Family vows to 'continue the fight' to make a Kern County music festival


A father-son duo said Tuesday they're brainstorming alternatives to create a music festival venue after the Kern County Board of Supervisors voted unanimously against their proposal.

At least two of the supervisors, Leticia Perez and Mick Gleason, expressed interest in the idea but not the venue, citing nearby agricultural concerns.

Phil and Daniel Rudnick state the project, called Cal Centre, would be along Interstate 5 and 7th Standard Road on a plot of 225 acres. It would host about 65,000 people for three events a year. It would have a 90-acre main festival area, five stages, parking areas, VIP parking, shuttle staging areas and camping spots for concertgoers.

While the pair admits they are disappointed by the county supervisors' decision, they've floated the idea of putting the concert to a vote on the June ballot. They also said they will continue communicating with the supervisors to see if another location would work better.

A major point of contention dealt with the space itself, which is surrounded by farmland. The county agriculture commissioner would consider it a special area during the concerts, forcing a quarter mile "no spray" buffer area. Surrounding property owners would have had to agree to that if approved.

Tuesday's proposal was an evolved vision from its original intent, formulated years ago, as a result of recommendations from the county planning commission that rejected the initial proposal. The Rudnicks said they also consulted with several public agencies, like Caltrans and local law enforcement.

The public comments during the meeting lasted about two hours, with many people arguing on either side. Among those in favor was Jacqueline Anderson, who said she spoke to give a voice to festival attendees.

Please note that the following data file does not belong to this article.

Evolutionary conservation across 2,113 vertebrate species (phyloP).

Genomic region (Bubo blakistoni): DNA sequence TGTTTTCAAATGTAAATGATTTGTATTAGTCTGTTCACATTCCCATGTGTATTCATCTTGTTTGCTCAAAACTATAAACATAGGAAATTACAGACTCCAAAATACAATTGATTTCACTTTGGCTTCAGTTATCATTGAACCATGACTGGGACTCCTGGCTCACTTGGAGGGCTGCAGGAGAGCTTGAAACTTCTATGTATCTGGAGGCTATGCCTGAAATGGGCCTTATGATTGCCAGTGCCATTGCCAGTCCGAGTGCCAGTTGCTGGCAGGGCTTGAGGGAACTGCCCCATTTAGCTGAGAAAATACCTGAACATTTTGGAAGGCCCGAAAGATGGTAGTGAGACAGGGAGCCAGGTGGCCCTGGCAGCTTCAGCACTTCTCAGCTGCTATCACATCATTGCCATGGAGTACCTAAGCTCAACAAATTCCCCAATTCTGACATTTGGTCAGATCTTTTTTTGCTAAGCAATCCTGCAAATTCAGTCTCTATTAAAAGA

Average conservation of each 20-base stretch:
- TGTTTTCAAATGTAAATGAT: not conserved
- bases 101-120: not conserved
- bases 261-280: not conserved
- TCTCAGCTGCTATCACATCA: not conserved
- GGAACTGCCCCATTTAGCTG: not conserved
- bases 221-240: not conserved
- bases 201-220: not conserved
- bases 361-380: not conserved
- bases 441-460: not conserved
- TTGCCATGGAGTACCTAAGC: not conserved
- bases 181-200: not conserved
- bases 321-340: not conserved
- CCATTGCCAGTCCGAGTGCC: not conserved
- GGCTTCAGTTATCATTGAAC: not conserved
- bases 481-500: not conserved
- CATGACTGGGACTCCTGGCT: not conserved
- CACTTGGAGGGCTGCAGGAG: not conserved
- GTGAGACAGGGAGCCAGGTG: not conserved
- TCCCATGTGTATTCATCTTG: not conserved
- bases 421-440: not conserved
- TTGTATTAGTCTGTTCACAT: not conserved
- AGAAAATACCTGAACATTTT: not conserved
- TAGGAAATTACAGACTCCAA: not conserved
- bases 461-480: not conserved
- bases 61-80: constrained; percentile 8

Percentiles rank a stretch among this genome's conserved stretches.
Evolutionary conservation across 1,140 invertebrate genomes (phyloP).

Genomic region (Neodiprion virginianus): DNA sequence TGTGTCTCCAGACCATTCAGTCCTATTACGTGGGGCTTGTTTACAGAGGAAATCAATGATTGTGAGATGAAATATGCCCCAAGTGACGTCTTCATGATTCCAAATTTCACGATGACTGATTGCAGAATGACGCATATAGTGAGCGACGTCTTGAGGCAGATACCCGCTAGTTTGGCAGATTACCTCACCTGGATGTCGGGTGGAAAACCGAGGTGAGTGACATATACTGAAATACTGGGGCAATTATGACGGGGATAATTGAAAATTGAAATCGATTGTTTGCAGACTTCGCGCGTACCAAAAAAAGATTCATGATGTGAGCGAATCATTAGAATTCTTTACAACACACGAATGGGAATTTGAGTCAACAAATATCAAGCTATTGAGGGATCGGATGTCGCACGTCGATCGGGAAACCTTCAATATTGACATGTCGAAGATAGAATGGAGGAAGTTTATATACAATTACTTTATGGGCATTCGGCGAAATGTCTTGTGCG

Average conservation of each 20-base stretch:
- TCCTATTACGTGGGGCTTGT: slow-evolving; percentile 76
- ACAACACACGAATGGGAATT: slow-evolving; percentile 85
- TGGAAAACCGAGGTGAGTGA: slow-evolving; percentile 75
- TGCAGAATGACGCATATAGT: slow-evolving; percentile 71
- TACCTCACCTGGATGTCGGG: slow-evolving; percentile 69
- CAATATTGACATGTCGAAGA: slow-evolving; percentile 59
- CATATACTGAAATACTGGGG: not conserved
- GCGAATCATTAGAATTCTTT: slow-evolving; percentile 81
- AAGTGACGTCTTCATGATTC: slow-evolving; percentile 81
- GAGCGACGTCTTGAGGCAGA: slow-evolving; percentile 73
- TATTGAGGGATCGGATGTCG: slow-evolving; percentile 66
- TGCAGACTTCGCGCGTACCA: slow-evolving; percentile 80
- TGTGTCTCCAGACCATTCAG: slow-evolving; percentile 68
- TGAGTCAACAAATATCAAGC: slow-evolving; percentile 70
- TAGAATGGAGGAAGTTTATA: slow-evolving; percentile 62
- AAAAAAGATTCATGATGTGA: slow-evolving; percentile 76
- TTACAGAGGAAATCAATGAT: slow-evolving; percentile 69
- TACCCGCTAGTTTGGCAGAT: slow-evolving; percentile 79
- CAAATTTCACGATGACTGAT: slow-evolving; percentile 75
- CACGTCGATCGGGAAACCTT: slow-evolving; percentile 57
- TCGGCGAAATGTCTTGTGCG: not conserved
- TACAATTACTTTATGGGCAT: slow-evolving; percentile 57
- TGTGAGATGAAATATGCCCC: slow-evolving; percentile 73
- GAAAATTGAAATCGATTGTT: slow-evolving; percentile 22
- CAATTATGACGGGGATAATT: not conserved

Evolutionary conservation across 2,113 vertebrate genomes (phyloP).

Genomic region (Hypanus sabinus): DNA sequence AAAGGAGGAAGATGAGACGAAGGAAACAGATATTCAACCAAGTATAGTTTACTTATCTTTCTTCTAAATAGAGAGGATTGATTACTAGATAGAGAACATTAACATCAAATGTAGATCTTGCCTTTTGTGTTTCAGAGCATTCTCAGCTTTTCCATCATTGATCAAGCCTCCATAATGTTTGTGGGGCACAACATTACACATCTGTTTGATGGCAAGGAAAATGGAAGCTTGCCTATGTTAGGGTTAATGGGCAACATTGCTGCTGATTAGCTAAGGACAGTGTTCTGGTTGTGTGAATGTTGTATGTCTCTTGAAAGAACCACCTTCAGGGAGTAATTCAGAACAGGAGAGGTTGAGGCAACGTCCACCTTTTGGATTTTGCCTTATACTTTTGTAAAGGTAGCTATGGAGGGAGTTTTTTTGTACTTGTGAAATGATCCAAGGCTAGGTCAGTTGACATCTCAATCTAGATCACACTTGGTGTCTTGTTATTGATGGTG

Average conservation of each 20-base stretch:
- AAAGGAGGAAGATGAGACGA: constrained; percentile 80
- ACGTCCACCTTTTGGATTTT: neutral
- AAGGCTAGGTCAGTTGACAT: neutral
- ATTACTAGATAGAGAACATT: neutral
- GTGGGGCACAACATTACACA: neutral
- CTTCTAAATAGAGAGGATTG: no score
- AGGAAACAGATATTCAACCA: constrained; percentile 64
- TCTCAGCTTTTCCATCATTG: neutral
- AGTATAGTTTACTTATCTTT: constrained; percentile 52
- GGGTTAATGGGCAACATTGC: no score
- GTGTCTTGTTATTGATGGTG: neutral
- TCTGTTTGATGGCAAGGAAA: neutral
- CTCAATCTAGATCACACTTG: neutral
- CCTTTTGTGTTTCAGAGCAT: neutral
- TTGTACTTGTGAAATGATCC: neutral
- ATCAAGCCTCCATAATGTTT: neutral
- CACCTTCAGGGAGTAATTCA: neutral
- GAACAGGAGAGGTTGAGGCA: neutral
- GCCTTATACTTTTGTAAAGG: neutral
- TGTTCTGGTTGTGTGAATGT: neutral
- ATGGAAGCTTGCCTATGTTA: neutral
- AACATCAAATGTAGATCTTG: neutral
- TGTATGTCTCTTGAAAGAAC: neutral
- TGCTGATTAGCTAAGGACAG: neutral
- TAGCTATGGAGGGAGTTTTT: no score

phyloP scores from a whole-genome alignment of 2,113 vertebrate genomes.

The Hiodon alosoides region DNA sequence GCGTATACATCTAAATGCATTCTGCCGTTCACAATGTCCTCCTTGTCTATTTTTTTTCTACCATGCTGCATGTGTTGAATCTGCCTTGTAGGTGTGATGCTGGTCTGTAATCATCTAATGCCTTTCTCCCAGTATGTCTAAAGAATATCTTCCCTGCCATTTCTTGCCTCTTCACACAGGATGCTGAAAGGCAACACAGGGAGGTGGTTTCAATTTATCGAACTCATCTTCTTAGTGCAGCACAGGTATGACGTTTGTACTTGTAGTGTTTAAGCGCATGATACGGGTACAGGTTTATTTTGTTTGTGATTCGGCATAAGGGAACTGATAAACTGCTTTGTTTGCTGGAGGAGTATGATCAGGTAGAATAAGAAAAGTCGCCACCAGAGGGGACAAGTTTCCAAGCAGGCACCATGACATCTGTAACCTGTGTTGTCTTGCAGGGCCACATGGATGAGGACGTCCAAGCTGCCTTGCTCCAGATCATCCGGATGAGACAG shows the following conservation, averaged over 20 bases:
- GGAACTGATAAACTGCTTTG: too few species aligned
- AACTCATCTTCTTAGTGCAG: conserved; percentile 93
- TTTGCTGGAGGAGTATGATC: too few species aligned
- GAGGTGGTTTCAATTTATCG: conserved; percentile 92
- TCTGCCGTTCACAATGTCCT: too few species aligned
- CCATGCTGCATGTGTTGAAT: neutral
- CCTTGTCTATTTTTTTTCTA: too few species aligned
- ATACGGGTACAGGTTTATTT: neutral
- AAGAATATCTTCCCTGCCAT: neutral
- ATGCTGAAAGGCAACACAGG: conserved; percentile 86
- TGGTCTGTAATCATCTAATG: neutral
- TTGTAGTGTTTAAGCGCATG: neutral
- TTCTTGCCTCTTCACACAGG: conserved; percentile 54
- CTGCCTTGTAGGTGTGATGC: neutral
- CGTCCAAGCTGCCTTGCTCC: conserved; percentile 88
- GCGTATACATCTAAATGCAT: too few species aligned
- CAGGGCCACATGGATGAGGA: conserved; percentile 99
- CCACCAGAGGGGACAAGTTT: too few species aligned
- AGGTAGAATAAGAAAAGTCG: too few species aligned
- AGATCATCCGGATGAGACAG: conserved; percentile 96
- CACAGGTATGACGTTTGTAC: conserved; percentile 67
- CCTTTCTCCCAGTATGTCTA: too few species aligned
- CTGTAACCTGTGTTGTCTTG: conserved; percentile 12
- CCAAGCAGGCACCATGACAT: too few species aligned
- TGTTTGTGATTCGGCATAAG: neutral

“I love festivals. I’ve been to many: Stagecoach, Bottlerock in Napa, and Coachella," she said, adding she spends $2,000 to $5,000 at each event. “We’ve always had a wonderful time.”

Most of the public comments in favor of the proposal dealt with the economic impact such an event would bring to the county. Representatives from hotel managers, United Way, and small businesses spoke to the added value of more tourism. Dennis Layton, who helps supply audio and lighting equipment to other events around the state said he'd like to work on one closer to his home in the Central Valley.

“Many businesses that would also potentially benefit without having to travel," he said. “I would like to be one of them.”

The major rebuttal came from the neighboring farmers, who said the event would cut into their bottom line.

A Kern County Sheriff's Office representative said the department was not taking an official position but did say the county didn't have the resources to staff such an event.

He said the Inyo Police Department assigns a supervisor to plan security eight months prior to the Coachella festival. An event with 65,000 attendees, he said, would require 260 officers on staff each day.

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